BRIEF DESCRIPTION OF THE DRAWINGS

The present invention is illustrated by way of example and not limitation in the figures of the accompanying drawings, in which like references indicate similar elements and in which:

FIG. 1 is an illustration of a conventional programmable logic device.

FIG. 2 is an illustration of a conventional antifuse programmable element.

FIG. 3 is an illustration of one embodiment of the present routing configuration bypass circuit having redundant columns of logic blocks.

FIG. 4 illustrates one embodiment of the present power disable circuit for a column/row of logic blocks.

FIG. 5 illustrates one embodiment of the present routing channel bypass circuit.

DETAILED DESCRIPTION OF THE PRESENT INVENTION

The following detailed description sets forth embodiments in accordance with the present invention that use various redundancy techniques to improve the yields of programmable logic devices and methods of making and using the same. In the following description, details are set forth (such as specific circuitry configurations) in order to provide a thorough understanding of the present invention. It will be evident, however, that the present invention may be practiced other than as specifically described herein. In other instances, the functioning of well-known circuit components, logic gates, etc., have not been described in particular detail so as not to obscure the present invention.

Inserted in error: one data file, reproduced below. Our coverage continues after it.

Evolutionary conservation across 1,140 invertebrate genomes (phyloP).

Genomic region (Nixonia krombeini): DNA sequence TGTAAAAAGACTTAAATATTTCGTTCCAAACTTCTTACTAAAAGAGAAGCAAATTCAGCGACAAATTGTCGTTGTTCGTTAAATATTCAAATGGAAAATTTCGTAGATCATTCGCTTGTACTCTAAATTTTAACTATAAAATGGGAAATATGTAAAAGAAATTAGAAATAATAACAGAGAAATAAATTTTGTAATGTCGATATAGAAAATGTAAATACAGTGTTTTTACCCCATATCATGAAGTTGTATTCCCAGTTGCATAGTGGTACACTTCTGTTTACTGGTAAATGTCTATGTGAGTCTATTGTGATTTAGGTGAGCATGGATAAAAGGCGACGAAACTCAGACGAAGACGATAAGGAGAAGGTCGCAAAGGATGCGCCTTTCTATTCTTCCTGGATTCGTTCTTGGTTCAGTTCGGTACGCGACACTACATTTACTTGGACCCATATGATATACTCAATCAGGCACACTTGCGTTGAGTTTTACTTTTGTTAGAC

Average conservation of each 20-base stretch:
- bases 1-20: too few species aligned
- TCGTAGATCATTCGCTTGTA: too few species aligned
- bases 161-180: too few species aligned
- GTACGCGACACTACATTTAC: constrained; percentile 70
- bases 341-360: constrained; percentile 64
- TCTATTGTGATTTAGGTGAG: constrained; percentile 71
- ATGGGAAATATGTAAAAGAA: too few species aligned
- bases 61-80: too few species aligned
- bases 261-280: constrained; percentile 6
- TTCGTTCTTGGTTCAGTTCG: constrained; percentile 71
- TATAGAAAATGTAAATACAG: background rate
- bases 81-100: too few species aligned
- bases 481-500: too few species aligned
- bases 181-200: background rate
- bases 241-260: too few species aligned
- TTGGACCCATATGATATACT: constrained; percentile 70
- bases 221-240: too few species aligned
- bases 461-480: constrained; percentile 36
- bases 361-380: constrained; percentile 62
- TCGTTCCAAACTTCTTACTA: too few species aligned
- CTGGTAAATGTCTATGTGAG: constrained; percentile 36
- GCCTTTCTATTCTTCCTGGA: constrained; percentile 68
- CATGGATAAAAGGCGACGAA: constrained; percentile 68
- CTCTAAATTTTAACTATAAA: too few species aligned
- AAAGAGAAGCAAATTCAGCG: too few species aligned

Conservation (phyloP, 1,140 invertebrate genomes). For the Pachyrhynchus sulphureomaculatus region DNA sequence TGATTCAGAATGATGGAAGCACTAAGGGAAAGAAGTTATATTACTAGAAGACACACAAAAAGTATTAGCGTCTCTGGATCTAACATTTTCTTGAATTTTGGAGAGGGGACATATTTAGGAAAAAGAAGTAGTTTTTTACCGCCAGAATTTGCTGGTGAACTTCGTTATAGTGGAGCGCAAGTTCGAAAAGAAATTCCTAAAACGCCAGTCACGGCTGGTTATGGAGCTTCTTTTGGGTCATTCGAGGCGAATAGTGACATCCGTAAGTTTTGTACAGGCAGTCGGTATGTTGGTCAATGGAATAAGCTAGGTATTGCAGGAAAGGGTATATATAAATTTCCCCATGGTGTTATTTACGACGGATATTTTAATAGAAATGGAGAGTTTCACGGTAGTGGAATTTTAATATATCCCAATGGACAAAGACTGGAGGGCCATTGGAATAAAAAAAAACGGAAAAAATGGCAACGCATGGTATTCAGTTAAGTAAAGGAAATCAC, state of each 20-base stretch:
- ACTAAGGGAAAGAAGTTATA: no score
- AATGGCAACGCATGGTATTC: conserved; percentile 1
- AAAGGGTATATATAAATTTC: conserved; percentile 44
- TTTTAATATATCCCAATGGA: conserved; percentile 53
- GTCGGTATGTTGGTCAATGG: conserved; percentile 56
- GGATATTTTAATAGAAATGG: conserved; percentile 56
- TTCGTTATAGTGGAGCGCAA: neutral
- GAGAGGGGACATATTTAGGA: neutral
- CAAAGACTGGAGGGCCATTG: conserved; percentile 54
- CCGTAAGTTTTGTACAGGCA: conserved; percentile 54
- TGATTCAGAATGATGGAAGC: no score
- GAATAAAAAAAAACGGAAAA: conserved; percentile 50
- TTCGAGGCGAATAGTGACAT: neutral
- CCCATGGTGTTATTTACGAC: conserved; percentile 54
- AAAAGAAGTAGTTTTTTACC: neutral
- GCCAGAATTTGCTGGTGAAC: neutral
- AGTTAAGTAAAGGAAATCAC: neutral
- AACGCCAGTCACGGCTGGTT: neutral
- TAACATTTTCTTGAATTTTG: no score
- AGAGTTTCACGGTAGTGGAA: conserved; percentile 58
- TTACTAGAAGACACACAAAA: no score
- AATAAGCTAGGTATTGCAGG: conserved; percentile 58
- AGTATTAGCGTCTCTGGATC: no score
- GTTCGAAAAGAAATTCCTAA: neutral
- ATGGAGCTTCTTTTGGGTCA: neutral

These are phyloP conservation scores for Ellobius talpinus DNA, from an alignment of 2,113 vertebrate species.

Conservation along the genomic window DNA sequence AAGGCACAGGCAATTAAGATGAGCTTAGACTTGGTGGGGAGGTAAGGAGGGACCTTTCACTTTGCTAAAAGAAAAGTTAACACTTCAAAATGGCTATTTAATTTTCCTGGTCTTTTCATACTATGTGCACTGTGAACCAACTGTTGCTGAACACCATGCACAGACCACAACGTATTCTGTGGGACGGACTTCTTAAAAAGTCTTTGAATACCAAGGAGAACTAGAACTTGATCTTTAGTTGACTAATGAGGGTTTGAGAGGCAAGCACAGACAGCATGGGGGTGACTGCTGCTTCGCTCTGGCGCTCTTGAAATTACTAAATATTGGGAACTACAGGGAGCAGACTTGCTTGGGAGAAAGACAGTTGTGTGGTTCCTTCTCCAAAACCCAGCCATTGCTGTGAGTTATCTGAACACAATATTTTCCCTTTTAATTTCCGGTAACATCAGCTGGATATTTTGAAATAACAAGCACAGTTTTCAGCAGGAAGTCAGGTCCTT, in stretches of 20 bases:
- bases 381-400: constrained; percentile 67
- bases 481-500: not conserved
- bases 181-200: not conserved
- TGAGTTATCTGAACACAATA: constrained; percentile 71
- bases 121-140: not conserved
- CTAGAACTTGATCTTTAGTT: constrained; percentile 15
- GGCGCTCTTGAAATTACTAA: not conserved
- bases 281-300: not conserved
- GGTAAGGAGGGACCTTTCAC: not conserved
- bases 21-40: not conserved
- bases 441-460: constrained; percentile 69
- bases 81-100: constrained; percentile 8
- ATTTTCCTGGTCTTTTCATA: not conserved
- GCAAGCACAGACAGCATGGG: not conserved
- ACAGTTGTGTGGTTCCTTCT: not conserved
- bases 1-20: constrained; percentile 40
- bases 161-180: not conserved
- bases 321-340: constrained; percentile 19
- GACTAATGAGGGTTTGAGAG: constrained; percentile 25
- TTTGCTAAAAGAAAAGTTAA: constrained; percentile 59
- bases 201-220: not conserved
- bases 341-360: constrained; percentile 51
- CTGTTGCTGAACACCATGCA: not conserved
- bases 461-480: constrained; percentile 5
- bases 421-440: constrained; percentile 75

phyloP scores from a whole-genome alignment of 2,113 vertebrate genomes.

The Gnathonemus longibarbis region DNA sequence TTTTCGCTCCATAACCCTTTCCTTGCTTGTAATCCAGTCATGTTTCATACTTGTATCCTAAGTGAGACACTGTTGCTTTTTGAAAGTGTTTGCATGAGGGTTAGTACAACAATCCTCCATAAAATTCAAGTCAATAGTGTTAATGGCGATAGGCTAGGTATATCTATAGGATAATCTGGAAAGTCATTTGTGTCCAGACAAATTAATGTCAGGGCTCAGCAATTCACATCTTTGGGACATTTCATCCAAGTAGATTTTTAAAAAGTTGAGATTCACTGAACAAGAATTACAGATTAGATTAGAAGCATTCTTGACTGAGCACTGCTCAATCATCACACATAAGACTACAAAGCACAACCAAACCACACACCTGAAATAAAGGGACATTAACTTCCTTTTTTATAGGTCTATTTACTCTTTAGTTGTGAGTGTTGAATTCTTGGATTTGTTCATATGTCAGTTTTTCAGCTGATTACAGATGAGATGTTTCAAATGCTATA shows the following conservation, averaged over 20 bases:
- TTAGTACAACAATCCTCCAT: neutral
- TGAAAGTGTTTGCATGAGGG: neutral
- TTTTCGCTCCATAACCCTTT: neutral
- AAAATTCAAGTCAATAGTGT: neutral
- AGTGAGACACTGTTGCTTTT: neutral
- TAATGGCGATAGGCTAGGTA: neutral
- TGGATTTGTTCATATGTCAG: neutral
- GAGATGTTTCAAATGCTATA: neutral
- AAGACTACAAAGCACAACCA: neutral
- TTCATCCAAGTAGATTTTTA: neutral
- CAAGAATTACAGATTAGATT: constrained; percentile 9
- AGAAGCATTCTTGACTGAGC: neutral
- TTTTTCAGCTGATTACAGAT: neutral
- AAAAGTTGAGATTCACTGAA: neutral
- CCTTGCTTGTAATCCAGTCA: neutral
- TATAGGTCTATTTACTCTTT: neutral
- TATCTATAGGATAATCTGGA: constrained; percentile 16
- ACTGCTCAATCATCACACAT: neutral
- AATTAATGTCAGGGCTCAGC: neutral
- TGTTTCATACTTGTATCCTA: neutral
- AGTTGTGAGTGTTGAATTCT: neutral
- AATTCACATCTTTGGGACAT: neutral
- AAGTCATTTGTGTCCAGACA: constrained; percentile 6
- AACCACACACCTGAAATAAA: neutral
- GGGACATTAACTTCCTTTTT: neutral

The present invention concerns methods and apparatuses for incorporating redundancy into programmable logic devices. According to one embodiment of the present invention, redundancy may be implemented by providing redundant sets of logic blocks such that a nonfunctional set of logic blocks can be replaced with an unused, alternative functional set of logic blocks. Furthermore, each set of logic blocks can be enabled or disabled to respectively power “on” or “off” the set of logic blocks.